A victim of domestic abuse has spoken out about the need to put offenders on a register.

Akorede Odutayo, who lives in Charlton, Greenwich, first met her boyfriend in 2012.

It was 2013 when he beat her up for the first time.

Ms Odutayo said: “We had an argument at his mum’s house and all I remember was him hitting my face.”

He later messaged her apologising and said it would never happen again, but when she became pregnant the beatings became more frequent.

She said: “Each time that it happened he would send me long messages explaining how much he loved me and said that it wasn’t going to happen again.”

But the violence never ceased.

Ms Odutayo explained: “One time he came to my house when I was pregnant, and I was alone.

“I thought it was my sister because he had covered the peep-hole with his hand, so I couldn’t see who it was.

“When he came into the house he started hitting me, all because I said I was going out with my friend.”

One day he beat her so badly in front of their two-year-old son that she felt her eye pop.

She lost sight in that eye and now has a prosthetic eyeball, but it was at that time that she decided “enough was enough”.

During their relationship Ms Odutayo did not realise she was in an abusive relationship and hid the abuse from her family.

She said: “If the abuse wasn’t physical it was mental, I felt isolated like I could not go anywhere.”

Her ex-boyfriend has recently been released from prison after serving only eighteen months of a three-year sentence.

However, because there is no way to monitor offenders of domestic violence, Ms Odutayo feels like her ex-boyfriend isn’t really having to face the consequences of his actions.

She said: “It’s like he is getting out of prison and he hasn’t even been there in the first place. There is no system to keep tabs on him so he can just continue with his life as normal.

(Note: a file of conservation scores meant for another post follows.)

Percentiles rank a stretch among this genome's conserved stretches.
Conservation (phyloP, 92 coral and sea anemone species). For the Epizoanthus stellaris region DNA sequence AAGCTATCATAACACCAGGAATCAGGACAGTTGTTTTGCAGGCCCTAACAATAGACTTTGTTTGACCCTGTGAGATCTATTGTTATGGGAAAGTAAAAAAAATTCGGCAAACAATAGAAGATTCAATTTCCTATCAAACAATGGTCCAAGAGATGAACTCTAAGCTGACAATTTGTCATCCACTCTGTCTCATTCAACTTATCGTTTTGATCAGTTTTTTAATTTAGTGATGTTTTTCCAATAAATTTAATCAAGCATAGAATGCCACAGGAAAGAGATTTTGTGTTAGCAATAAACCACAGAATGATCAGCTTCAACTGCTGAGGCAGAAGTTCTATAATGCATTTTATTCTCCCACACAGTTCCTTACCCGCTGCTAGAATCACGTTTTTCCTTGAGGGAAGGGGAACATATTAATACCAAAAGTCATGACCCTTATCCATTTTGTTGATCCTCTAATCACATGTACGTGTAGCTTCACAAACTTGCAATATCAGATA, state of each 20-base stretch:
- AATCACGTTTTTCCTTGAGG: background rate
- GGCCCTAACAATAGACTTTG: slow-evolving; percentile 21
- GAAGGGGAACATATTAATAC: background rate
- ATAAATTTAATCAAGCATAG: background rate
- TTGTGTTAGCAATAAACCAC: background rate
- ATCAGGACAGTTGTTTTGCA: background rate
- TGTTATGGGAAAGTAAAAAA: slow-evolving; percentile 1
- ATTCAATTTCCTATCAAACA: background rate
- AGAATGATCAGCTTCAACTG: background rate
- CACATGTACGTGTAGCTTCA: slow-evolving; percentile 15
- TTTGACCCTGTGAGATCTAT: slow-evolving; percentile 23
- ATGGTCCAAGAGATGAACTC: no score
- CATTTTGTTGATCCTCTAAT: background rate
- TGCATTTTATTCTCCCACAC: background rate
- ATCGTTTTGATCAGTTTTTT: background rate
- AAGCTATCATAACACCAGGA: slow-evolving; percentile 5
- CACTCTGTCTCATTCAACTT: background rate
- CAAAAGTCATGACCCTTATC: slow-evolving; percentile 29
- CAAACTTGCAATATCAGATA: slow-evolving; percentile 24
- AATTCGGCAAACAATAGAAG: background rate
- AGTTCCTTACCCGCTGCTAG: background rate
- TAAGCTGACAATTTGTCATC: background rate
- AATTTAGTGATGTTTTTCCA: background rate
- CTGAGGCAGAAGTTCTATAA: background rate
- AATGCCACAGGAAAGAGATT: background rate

“I worry that something will happen to his next girlfriend, I am worried about her safety.”

This is why she believes there should be a register of people convicted of domestic abuse, just as there is for sexual offenders.

She added: “If you’re in a relationship with someone and you’re in love it can be hard to leave them but if you know that they are violent before you start a relationship with them you would not start a relationship with them in the first place.”

In 2016 there were almost 150,000 incidents of domestic abuse in London alone.

Statistics also show that four in 10 survivors of domestic abuse are repeat victims.

Members of the London Assembly have been campaigning for a change in the law to make sure that domestic abusers cannot target women like Akorede again.

In September 2017 the assembly wrote a cross party letter to MPs asking for their support in enlisting a Domestic Abusers Register.

They recommended that the system could work in the same way as the sex offenders’ register, allowing police to hold information on perpetrators in order to better protect survivors.

The government is now reviewing the Domestic Abuse Bill and assembly members are hoping that it will be include a “domestic abuse register”.

Assembly member Len Duvall, who wrote a report on domestic violence last year, said: “It is a crime and it is a crime that leads to murder.

“There is a list for sexual offenders and now we need something more for people that commit serious cases of domestic violence and hopefully the list would be able to help the police manage the risk posed by offenders of domestic violence.

“I want to encourage people to debate domestic violence, know that they do not have to suffer and get the issue out there.”